We haven’t made too big of a deal about it yet, but we will now. Brittany Ridge Farms now has Turkey Breast. This means the NCF Store now has Turkey Breast. SWMBO & I have had some fun filling our families bellies with these wonders. Now I have to share. Even if I don’t want to share.
The one thing I try to keep out of my house is processed lunch meat. I try to make a bit extra at dinner for a light lunch for us for the next day. Somehow there are rarely leftovers on meat though no matter how hard I try. This means that once or twice a week I make an extra roast. Or if I make a Turkey Breast then my family has plenty of meat left over for a few sandwiches. And as much as my family loves the Herb Butter Recipe from Thanksgiving I prefer something a bit different from time to time.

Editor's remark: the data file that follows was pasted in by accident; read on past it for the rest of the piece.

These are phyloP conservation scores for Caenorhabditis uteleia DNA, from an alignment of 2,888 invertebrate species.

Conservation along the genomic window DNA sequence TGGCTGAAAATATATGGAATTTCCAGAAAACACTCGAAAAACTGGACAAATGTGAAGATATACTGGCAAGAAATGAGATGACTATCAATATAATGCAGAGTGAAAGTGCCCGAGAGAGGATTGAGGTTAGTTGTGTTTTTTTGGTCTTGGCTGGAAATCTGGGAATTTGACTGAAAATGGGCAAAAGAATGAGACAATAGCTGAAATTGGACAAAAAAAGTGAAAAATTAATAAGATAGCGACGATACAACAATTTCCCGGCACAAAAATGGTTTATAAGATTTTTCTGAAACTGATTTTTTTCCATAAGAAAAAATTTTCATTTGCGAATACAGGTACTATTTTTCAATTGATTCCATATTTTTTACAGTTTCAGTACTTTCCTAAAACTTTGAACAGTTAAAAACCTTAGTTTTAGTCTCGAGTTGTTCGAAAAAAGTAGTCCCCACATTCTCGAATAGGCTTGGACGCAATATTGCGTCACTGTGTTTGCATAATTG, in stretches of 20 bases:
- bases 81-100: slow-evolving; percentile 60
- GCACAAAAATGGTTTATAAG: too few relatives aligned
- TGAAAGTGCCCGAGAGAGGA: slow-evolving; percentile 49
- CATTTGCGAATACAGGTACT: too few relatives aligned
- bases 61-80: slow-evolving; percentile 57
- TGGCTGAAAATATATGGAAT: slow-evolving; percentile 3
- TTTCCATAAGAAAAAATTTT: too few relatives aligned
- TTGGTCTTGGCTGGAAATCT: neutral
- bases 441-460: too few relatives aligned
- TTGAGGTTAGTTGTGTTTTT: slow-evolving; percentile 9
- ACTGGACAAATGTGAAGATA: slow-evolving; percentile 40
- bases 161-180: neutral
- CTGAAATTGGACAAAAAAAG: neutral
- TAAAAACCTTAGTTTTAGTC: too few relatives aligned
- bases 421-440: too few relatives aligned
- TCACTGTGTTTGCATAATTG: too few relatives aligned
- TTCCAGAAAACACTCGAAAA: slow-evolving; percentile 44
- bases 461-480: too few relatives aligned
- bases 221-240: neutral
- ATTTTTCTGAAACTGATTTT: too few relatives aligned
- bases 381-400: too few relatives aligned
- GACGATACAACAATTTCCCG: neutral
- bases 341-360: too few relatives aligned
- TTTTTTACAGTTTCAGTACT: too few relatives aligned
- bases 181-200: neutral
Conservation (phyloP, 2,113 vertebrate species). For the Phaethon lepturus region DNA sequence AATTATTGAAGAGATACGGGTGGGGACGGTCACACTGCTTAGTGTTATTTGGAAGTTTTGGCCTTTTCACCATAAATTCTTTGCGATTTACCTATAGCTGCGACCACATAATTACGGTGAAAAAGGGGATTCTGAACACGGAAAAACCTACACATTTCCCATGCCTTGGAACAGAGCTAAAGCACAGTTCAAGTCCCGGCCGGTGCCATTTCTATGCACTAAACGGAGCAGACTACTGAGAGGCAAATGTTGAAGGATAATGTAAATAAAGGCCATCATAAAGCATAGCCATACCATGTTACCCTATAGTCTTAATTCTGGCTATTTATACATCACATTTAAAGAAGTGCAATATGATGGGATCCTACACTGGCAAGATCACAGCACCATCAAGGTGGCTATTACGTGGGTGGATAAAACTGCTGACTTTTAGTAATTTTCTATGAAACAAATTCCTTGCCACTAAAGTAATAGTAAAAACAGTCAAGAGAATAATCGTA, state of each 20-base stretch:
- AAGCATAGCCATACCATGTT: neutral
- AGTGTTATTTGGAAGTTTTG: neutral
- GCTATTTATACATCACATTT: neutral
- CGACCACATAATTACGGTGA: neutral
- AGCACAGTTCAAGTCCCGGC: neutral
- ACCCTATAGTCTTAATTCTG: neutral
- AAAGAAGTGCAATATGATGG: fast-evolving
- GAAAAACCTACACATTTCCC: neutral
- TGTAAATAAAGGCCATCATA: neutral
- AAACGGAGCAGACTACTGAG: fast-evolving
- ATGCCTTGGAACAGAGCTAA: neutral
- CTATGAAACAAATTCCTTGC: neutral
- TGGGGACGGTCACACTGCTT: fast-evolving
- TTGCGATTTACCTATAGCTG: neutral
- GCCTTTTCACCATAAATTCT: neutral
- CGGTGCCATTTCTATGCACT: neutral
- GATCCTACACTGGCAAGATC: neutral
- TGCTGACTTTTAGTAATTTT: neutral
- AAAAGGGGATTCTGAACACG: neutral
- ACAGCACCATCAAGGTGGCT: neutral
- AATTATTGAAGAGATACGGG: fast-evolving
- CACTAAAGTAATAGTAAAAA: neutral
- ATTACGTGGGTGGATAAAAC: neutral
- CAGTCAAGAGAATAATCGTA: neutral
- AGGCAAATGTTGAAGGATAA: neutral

The one thing we still need to do with Turkey though is Brine. Turkey is just too low in fat through the muscle to make it a moist meat without Brining. I recommend that you simply make the Brince the night before drop your Turkey Breast in it. Then cook it the next day the perfect brine time is somewhere between 12-23 hours. Some folks I know do a 36 hour brine, I only recommend this if you are using a bird that hasn’t had time to properly rest after being harvested. Brine is a simple recipe 4 tablespoons of Kosher Salt to 4 cups of water.
Turkey Breast is sold in the NCF store for $10 per lb. The breasts weigh between 2.5-3 lbs. I usually get a dinner and 2 days of sandwiches for my family of 3. I then use the carcass to make soup. Waste not Want not.
Alarita Dry Rub is now a constant in my kitchen. I’ve gone through 2 bottles in the past year. I use it for roast vegetables and meats alike. It is a solid product at $8 a bottle. It take a ho hum green bean or eggplant to “ooooo green bean & eggplant”. The tiny bit of brown sugar in it balances the flavor for herby flavor.